Laura Clifford Robin CliffordGabriel Jesus Sandoval Chavez was as an American kid as you can get. He got by okay at school, showed talent as an amateur boxer and worked at McDonald's. When he decided to go along with his new gang friends on an armed robbery, he didn't know that it would end in a 3½-year prison stint. Since his release in 1994, he started a new life and went professional as a fighter, but his struggles weren't over in Marcy Garriott's first documentary feature, "Split Decision."
Documentary films have been making some inroads into the mainstream of American movies these days, what with such docs as "Sound and Fury," "Keep the River On Your Right: A Modern Cannibal Tale," and "The Girl Next Door." It's a real pleasure to see a newcomer to the documentary film field come along and show a solid understanding of this underrated craft.
Docu-maker Garriott takes an interesting subject - Mexican boxer Jesus Chavez - and builds a story based on the young man's legal plight of deportation while he slowly, steadily assembles a career for himself as a professional pugilist. The documentary style is simple and straightforward - talking head interview footage combined with views of Jesus's day-to-day life and his family, cutaway scenes of his different neighborhoods and, finally, a look at his many boxing matches. Garriott is a woman who takes her craft seriously and has paid close attention to the construction of her work.
There are other aspects that make this 75-minute tome a tight, interesting work. There is a lot of information conveyed about Jesus's life and his battle with the Immigration and Naturalization service that make this more than just a rags-to-riches story. While Jesus may be American to his core, his family came to Chicago, illegally from Mexico, when he was a small boy. Because of his criminal record and a 1996 Federal law that mandates that convicted illegal immigrants will be deported for their crime -regardless whether they are rehabilitated or not - he is deported to Mexico, where he is a stranger in a strange land. Jesus, his managers and, as his prominence in the ring built up, his big-time promoters, spent years trying to reverse the government's unbending position. It's a bout that Jesus is still fighting.
Other aspects of Jesus's story are told by use of title cards to convey important supplementary information to the viewer in a succinct and simple way that progress the film nicely. Music that fits the various locales is also a plus.
I know there are a lot of boxing fans out there and it's nice to be able to promote (pun intended) a movie about a young fighter on his way up the ladder. That "Split Decision" is a straightforward, unadorned documentary about an honest, hard-working young man trying to make it - successfully here - in one of the world's toughest, most violent sports is a major plus for these fans, and others, too. I give it a B.
Winner of the Best Documentary at San Antonio's CineFestival and Best of
the Festival at the Chicago Latino Film Festival, Austin based Marcy Garriott's
first documentary feature, "Split Decision," is a thought provoking look
at overcoming adversity in the pursuit of the American Dream.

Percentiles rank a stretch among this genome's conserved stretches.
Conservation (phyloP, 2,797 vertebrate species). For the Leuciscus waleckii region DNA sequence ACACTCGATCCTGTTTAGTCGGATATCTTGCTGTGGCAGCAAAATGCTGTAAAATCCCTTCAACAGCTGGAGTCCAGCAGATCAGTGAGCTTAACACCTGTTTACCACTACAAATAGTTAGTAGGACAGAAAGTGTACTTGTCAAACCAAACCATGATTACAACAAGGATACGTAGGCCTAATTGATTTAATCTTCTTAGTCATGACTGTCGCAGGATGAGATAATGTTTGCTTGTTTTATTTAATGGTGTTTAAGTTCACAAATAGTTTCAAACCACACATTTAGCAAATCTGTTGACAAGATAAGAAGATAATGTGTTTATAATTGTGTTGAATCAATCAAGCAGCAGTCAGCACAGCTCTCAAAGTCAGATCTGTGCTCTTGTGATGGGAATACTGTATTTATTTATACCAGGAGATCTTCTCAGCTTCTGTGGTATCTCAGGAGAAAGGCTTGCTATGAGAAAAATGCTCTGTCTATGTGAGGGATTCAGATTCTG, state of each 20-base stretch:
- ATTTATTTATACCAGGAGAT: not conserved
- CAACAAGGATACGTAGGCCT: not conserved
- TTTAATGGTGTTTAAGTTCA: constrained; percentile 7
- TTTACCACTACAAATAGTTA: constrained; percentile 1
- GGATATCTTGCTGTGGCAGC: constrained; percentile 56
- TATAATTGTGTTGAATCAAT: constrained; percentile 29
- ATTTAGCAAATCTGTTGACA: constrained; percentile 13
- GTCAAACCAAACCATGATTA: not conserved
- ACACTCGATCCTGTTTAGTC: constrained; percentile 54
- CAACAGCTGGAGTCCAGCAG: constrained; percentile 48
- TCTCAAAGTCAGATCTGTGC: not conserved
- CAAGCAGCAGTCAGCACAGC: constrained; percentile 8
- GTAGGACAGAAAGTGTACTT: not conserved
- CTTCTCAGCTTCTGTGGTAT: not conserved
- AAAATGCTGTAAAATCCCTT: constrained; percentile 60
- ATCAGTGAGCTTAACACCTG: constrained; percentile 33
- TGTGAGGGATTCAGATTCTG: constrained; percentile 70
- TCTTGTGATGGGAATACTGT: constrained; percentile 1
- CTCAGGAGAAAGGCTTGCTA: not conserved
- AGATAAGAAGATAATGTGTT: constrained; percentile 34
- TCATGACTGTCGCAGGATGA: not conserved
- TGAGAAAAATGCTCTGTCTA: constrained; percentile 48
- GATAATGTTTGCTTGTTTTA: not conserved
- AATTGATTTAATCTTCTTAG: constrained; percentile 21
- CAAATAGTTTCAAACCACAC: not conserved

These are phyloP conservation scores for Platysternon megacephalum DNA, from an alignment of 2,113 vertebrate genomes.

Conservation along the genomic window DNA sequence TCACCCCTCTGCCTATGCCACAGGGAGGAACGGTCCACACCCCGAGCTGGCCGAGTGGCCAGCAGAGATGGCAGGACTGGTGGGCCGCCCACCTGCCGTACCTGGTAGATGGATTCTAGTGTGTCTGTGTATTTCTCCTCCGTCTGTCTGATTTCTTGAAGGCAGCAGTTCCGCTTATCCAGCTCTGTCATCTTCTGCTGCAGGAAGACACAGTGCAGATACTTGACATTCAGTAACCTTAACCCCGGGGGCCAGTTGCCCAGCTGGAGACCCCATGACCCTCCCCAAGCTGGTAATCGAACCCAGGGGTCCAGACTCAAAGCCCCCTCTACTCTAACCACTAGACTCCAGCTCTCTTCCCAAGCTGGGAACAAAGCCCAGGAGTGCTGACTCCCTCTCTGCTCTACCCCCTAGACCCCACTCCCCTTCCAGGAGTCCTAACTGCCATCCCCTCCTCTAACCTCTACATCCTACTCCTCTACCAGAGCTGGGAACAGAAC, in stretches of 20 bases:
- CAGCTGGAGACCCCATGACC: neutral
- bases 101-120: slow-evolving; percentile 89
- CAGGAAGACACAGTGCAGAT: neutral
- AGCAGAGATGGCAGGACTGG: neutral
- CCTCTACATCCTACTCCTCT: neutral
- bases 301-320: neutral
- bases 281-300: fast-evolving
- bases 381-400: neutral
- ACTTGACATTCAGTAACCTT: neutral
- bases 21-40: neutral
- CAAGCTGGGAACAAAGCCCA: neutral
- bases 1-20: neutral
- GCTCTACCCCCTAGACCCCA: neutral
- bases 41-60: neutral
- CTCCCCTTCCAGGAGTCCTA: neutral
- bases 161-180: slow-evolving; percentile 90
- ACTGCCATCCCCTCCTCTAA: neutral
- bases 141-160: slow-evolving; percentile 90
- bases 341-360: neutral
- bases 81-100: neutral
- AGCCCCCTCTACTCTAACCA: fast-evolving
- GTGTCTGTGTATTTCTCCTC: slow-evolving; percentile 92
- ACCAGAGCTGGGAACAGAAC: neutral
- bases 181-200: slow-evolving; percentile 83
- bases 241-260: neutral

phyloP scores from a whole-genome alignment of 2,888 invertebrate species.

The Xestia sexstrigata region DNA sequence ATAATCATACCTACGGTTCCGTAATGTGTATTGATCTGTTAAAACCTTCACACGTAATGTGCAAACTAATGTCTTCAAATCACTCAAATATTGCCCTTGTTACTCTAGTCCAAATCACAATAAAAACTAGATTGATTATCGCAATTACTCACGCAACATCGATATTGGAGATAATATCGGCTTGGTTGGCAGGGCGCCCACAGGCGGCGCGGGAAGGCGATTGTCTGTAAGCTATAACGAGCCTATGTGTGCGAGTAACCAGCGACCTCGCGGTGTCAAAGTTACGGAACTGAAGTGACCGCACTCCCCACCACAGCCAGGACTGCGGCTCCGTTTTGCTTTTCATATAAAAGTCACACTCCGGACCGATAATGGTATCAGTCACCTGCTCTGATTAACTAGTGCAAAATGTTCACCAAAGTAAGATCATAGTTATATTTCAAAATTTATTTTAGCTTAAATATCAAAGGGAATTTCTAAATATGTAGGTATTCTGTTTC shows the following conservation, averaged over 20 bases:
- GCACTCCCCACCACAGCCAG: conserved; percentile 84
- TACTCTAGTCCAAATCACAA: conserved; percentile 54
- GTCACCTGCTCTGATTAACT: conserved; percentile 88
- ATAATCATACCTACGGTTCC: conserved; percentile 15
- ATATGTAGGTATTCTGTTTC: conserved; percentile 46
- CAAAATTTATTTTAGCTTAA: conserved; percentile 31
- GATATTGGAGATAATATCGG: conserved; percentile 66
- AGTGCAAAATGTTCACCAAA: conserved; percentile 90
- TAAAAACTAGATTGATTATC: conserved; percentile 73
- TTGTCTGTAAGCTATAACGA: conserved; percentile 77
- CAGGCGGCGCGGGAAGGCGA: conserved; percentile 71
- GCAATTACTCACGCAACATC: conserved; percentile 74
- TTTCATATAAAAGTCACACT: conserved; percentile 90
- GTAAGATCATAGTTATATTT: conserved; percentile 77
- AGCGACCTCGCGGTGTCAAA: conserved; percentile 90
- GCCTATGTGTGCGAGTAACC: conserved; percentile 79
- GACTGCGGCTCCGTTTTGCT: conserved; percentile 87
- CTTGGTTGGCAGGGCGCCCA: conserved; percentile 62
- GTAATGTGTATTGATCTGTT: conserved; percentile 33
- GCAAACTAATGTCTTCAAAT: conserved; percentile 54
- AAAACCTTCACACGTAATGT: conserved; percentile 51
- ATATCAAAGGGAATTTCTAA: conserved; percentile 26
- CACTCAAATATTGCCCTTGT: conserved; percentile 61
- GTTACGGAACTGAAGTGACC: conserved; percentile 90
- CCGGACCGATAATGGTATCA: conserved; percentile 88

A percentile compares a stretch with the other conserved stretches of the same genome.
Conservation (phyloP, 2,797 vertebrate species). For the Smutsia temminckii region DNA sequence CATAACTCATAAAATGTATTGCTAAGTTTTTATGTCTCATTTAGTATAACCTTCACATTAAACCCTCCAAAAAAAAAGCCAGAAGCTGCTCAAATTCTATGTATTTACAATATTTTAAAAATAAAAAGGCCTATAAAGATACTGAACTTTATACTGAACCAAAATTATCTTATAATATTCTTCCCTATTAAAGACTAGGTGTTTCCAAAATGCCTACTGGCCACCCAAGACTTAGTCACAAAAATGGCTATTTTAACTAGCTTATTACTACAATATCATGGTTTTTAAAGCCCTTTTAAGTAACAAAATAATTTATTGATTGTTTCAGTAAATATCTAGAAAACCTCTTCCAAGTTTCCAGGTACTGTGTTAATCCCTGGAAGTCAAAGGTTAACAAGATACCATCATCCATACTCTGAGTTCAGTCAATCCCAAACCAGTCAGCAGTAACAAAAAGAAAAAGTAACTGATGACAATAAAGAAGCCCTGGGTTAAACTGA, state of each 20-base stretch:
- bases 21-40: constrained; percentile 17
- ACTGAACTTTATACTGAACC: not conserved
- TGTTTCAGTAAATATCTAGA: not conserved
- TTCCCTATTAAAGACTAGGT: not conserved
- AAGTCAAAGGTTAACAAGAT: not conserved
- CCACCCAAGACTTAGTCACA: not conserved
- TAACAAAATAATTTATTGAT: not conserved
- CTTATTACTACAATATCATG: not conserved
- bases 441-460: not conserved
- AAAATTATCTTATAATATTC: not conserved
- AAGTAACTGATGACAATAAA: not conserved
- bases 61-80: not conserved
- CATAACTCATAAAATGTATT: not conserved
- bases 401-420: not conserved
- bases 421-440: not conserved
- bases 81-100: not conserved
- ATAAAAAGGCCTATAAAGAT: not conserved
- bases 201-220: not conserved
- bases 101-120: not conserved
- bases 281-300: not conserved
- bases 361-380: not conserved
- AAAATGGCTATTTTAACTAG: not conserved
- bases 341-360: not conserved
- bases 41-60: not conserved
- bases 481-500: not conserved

Gabriel Jesus Sandoval Chavez was born in Chihuahua, but grew up in a tough
Chicago neighborhood from the age of 10. Early on he showed promise as a
boxer, competing in his first fight after only two months of training. But
he ended up hanging with the wrong crowd and at the age of seventeen was
along for the ride when a friend robbed a local store. This cost him a
3 1/2 year prison sentence.
But Gabriel became a poster boy for rehabilitation and moved to Austin on his
release from prison in order to start a new life. Two years later he was
the North American Boxing Federation super-featherweight champ. But a
retroactive INS law cracking down on immigrant criminals forces Gabriel's
deportation back to Mexico, even though his parents, brother and sister are
all now U.S. citizens.
In Mexico Gabriel is considered a gringo with a funny accent but soon he's
established himself as a boxer to reckon with as he continues to hope
for reentry into the U.S. and a shot at the world championship.
"Split Decision" uses a fairly standard documentary format comprised of
controlled interviews (with Gabriel's family, Mexican grandparents, trainers,
promoters and an INS official), musical montages, news footage and Gabriel in
his various environs. Shot on digital video and transferred to 35 mm, the
film looks sharp, with vivid colors and artful compositions (unlike, say, the
muddy looking "Startup.com"). Garriott has assembled Gabriel's story with
economy (the run time is 75 min.), yet captures multiples themes (the support
of family, being caught between two countries, the old ways - how to cook a
goat! - contrasted with the new, the irony of a truly rehabilitated man being
denied the chance to prove himself) as she follows an explosive boxing career.
"Split Decision" would make a great double bill with 1999's "On the Ropes,"
where we saw Tyrene Manson's quest for a golden gloves title short-circuited
by an unjust prison term. While Jesus Chavez actually committed the crime
he was accused of, Garriott captures a true role model in her vibrant portrait
of a the young boxer.
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